It is this revelation of the irreversible suffering unto death built into the body that makes Lucian's paintings profoundly anti-heroic -- however heroic his (and art's) stand against time, as in Painter Working, Reflection (1993), a remarkable portrait of himself standing naked, palette in hand, in unlaced boots (he seems to personify art, in all its aging omnipotence and inherent vulnerability) -- in contrast to the heroic bodies of ancient warriors. Even when they are wounded and near death, as in the famous fallen barbarian, they emanate a vigorous life that transcends the noble body that is its vehicle.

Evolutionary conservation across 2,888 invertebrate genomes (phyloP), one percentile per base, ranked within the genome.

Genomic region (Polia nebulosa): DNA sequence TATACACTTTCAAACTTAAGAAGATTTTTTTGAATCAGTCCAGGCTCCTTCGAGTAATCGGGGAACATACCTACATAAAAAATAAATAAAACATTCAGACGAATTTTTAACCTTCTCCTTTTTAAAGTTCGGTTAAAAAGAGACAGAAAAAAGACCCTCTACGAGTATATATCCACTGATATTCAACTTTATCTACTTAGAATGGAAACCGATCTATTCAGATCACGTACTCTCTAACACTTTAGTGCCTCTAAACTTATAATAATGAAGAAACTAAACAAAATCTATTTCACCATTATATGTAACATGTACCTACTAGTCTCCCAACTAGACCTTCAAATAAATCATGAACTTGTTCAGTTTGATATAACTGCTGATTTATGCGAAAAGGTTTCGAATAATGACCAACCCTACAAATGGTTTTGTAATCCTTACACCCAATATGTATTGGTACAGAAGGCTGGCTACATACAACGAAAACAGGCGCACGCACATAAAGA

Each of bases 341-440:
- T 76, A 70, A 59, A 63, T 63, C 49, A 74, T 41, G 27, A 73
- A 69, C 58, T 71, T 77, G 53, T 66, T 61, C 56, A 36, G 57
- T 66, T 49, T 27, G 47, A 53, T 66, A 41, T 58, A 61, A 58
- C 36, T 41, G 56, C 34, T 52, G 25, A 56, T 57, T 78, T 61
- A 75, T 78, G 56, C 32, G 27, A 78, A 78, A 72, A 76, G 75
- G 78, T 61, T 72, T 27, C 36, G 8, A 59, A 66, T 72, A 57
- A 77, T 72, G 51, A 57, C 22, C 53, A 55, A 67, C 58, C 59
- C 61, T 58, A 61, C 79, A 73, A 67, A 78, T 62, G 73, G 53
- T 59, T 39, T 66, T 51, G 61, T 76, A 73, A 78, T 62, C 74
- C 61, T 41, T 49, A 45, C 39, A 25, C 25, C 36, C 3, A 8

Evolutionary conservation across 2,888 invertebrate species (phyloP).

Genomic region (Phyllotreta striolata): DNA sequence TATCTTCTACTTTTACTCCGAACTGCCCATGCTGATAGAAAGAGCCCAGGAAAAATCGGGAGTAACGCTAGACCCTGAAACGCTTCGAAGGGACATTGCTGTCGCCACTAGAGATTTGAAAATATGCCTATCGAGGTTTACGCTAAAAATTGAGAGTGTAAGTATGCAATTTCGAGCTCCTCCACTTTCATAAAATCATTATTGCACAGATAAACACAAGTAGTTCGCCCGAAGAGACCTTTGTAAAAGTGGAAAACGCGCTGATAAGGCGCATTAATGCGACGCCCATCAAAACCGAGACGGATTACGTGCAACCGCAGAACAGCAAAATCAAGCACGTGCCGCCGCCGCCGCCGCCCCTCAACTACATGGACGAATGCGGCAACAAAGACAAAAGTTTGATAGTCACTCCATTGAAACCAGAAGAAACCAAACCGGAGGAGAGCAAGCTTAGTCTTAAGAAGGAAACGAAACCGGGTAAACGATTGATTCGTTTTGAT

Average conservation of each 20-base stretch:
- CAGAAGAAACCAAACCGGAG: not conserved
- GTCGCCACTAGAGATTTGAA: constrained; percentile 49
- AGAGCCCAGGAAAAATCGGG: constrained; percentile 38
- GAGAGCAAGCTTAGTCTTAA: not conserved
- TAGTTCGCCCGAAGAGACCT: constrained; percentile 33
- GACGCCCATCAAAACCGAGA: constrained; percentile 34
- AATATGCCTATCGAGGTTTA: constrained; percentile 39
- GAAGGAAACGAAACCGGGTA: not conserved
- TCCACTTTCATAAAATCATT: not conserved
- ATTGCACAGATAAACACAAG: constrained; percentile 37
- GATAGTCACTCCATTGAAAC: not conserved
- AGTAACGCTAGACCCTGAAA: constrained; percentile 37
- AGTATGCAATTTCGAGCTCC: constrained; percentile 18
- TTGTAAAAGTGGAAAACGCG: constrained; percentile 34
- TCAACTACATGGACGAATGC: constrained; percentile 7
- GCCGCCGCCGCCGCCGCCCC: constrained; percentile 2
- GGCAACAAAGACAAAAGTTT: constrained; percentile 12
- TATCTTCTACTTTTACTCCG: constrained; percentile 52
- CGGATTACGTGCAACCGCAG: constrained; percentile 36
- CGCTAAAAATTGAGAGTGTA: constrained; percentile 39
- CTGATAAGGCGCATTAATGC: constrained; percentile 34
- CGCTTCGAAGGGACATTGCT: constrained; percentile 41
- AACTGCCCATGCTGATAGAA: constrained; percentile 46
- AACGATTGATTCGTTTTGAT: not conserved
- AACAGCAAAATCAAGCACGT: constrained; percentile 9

Lucian Freud began his career in pursuit of linear esthetic perfection. But in 1954, in what had to have been a mid-life emotional as well as mid-career artistic crisis -- probably involving the realization that he was likely to end up a minor master if he continued to work in a manner and medium that he had become too comfortable with -- he stopped drawing for seven years. It was as though he realized the falseness of the "enamel-like, precise surfaces of his earlier works" -- they were meticulous drawings, however painted, reflecting his admiration of Ingres -- in comparison to what he later called the "superior potency" of paint. As John Russell wrote, Freud had used "drawing as a means of keeping painting at bay" -- and, one might add, the carnality and sensuality, that is, bodiliness, it evokes.